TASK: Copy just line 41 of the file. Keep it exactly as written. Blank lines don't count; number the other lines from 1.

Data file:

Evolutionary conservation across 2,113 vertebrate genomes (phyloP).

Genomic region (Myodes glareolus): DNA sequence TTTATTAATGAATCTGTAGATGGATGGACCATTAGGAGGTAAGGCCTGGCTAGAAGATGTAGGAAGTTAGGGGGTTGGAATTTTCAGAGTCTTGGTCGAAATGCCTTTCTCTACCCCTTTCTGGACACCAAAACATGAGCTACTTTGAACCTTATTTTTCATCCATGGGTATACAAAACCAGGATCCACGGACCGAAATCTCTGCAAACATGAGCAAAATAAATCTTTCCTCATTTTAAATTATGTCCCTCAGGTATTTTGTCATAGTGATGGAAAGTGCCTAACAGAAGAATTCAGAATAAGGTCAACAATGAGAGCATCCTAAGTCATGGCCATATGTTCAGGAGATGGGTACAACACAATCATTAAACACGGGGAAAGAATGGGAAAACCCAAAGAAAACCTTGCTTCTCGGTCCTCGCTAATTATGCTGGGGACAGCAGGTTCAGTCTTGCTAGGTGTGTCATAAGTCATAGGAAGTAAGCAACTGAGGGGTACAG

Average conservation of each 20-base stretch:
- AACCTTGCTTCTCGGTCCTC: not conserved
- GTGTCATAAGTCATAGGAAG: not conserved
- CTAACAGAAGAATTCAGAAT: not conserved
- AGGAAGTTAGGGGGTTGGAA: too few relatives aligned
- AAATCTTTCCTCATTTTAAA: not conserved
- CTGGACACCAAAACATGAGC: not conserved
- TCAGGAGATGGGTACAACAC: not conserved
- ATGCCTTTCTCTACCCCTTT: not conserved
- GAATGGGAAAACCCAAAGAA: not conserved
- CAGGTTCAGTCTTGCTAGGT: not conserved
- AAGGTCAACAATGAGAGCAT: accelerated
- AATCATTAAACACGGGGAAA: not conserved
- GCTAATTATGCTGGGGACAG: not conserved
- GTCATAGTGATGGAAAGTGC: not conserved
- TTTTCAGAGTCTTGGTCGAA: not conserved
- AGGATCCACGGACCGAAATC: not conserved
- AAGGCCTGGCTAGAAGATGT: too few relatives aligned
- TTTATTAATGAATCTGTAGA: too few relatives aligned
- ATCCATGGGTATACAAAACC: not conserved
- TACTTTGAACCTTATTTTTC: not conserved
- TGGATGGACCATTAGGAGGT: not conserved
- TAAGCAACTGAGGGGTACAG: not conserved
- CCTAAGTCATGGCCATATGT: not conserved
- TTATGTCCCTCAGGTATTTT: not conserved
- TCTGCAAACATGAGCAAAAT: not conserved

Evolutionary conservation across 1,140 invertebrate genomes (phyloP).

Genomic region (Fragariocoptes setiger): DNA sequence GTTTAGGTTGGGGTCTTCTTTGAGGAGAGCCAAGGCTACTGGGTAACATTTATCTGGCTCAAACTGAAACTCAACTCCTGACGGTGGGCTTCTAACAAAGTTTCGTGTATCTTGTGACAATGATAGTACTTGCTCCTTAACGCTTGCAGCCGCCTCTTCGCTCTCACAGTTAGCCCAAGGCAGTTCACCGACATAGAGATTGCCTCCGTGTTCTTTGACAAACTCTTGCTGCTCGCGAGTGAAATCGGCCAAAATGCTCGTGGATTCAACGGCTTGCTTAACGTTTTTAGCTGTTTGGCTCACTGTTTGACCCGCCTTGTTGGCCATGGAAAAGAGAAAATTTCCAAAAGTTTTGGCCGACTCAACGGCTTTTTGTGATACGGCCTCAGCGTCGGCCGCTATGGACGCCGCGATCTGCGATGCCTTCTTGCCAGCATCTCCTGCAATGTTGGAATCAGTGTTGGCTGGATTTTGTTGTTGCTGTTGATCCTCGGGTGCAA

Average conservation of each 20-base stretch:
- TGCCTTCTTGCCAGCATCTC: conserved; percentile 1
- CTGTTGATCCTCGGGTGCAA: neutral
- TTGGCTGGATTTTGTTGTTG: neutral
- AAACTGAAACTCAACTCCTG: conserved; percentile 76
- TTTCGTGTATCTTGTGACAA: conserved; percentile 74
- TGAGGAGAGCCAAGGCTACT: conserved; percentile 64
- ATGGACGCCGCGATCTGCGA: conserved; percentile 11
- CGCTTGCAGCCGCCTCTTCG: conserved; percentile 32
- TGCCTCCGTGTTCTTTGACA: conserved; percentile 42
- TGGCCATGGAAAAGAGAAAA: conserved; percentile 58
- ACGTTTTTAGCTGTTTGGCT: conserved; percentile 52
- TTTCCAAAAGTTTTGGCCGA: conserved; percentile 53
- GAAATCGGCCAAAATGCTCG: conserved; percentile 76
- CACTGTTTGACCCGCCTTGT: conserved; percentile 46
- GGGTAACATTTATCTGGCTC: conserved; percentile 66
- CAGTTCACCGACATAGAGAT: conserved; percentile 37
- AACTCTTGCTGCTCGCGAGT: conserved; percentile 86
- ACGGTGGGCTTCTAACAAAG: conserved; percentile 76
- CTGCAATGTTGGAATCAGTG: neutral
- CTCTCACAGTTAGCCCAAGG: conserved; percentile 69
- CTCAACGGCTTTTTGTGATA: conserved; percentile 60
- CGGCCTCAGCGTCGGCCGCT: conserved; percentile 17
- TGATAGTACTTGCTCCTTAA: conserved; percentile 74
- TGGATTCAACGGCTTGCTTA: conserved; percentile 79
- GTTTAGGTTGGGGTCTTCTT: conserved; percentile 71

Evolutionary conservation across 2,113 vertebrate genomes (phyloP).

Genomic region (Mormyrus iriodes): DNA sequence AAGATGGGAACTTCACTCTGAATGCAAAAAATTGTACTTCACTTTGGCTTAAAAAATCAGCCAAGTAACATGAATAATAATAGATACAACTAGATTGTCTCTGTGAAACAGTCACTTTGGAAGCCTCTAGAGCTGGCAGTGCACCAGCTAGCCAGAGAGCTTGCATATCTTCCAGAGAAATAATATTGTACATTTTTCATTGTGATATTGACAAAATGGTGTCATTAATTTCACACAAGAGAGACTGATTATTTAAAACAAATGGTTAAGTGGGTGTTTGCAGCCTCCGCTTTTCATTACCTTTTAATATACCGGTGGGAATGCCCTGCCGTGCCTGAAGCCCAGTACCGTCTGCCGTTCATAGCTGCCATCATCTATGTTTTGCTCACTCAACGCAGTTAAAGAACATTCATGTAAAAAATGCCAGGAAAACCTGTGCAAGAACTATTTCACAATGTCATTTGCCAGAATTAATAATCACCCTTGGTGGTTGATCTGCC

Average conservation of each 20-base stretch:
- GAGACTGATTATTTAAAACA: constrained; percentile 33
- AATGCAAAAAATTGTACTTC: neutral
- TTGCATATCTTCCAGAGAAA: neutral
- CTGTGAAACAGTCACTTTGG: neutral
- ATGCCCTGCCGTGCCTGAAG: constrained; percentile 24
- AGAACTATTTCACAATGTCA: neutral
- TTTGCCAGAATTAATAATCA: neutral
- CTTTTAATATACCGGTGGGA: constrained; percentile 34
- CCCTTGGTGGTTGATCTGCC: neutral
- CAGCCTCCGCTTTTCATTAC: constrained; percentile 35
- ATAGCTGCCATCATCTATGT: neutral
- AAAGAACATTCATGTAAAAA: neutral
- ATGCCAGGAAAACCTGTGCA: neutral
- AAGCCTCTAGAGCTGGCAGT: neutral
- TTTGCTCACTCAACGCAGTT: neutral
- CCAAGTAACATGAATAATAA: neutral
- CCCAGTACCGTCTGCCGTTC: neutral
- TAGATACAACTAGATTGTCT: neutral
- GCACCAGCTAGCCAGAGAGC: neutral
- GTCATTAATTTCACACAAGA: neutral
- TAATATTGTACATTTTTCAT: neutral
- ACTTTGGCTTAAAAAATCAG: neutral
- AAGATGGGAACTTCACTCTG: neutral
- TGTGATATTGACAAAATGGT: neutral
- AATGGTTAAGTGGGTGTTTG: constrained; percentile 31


- TGGCCATGGAAAAGAGAAAA: conserved; percentile 58